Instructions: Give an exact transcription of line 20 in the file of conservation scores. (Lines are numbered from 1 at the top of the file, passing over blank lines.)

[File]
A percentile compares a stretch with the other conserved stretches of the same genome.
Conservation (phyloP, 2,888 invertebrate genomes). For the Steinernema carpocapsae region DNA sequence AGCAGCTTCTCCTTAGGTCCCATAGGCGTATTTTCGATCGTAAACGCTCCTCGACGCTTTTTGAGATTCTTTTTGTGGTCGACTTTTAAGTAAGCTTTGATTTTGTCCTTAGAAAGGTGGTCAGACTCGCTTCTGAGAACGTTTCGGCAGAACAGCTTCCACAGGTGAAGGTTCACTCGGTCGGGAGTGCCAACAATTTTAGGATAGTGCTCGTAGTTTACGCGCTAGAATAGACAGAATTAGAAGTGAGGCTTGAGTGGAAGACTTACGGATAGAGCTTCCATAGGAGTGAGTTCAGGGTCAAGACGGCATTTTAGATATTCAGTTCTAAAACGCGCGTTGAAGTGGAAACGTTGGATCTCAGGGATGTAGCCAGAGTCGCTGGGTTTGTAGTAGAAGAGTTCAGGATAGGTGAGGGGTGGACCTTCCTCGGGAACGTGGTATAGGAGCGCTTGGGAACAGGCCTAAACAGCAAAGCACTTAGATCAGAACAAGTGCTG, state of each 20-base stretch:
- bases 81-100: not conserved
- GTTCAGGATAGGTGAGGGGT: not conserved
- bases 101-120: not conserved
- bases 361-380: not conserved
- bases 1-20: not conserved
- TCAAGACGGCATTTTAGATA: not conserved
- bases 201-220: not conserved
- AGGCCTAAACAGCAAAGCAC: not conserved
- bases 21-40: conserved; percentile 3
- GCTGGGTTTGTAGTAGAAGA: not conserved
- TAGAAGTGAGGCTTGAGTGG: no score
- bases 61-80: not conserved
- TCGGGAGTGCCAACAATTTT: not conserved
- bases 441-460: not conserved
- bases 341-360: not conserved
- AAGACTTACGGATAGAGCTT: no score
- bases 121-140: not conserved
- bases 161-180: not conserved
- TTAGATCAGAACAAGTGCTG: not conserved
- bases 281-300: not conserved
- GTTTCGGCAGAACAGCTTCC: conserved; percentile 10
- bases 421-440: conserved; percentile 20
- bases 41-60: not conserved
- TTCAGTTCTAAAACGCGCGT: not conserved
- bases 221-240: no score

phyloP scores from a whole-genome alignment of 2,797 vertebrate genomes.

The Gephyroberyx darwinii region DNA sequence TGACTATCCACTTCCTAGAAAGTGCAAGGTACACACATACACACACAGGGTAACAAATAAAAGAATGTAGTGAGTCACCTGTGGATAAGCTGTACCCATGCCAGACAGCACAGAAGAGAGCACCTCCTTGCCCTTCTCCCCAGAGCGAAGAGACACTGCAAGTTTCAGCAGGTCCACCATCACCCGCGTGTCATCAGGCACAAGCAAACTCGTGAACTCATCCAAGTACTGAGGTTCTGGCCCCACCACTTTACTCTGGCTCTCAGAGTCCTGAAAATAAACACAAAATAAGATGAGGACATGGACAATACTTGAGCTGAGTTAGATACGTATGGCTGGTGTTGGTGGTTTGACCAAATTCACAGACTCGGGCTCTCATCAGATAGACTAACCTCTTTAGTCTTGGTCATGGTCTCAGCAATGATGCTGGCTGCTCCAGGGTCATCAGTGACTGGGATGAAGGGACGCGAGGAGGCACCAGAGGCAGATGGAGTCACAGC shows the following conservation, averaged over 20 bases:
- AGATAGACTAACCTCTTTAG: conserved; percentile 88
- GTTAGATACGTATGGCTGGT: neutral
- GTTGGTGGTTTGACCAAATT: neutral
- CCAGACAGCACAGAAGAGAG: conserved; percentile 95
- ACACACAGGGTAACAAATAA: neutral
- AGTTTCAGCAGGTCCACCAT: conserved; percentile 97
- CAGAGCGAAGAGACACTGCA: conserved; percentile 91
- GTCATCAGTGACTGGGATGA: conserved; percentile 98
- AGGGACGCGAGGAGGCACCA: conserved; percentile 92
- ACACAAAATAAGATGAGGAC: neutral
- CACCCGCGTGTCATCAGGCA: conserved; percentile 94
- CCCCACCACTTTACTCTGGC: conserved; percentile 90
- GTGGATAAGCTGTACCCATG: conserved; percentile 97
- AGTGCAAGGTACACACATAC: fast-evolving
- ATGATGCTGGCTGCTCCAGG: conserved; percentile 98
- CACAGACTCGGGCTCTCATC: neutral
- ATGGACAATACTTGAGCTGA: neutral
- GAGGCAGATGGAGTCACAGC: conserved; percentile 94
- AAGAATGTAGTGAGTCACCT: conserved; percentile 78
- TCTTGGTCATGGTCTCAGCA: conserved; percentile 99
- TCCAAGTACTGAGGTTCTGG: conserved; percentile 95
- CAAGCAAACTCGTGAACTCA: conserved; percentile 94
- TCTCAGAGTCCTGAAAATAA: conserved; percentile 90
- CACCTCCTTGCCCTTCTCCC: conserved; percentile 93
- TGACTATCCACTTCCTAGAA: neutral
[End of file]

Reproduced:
- bases 161-180: not conserved